A 110 million-year-old fossil of Cleoniceras ammonite, found in Madagascar. Ammonites are extinct cephalopods that lived in shells. Their closest modern relatives are nautiluses, octopi, squid, and cuttlefish. Like the nautilus, ammonites gradually added onto their shell to accommodate their increasing body mass. As they extended the shell they built a wall behind them, closing up the now too-narrow portion of the shell as they moved into the larger portion of the spiral.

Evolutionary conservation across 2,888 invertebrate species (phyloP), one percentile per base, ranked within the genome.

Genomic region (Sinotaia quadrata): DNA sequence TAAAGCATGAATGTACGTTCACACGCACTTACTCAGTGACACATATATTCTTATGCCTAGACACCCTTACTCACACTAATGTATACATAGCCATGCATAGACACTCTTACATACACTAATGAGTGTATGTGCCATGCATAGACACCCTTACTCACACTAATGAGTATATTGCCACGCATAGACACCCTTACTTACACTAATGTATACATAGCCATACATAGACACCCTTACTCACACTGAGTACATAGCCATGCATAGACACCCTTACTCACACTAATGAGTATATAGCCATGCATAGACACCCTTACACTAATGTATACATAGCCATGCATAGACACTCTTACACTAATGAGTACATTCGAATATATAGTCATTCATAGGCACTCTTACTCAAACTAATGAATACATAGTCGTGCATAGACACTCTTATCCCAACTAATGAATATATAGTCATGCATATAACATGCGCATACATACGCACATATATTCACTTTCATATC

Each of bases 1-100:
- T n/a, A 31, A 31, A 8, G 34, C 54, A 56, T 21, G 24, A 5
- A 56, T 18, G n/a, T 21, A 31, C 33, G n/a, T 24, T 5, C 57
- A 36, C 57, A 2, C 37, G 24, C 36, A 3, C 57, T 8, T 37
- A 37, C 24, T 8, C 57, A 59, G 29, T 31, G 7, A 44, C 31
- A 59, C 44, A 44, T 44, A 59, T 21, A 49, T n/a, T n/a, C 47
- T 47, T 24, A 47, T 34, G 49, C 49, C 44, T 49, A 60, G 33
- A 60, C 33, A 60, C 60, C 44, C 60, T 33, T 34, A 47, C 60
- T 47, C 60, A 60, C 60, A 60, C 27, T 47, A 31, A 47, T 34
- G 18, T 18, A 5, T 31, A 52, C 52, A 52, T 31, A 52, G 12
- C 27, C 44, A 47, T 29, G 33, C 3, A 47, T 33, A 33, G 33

Unlike the nautilus, the morphology of the tissue wall ammonites built between the chambers is not just a smooth curved wall. Instead it has a bizarrely complex 3-dimensional fractal shape. These are called “suture patterns” and mark the intersection of the septum walls with the shell. Scientists can’t agree why these walls are so complexly furrowed or even how they formed.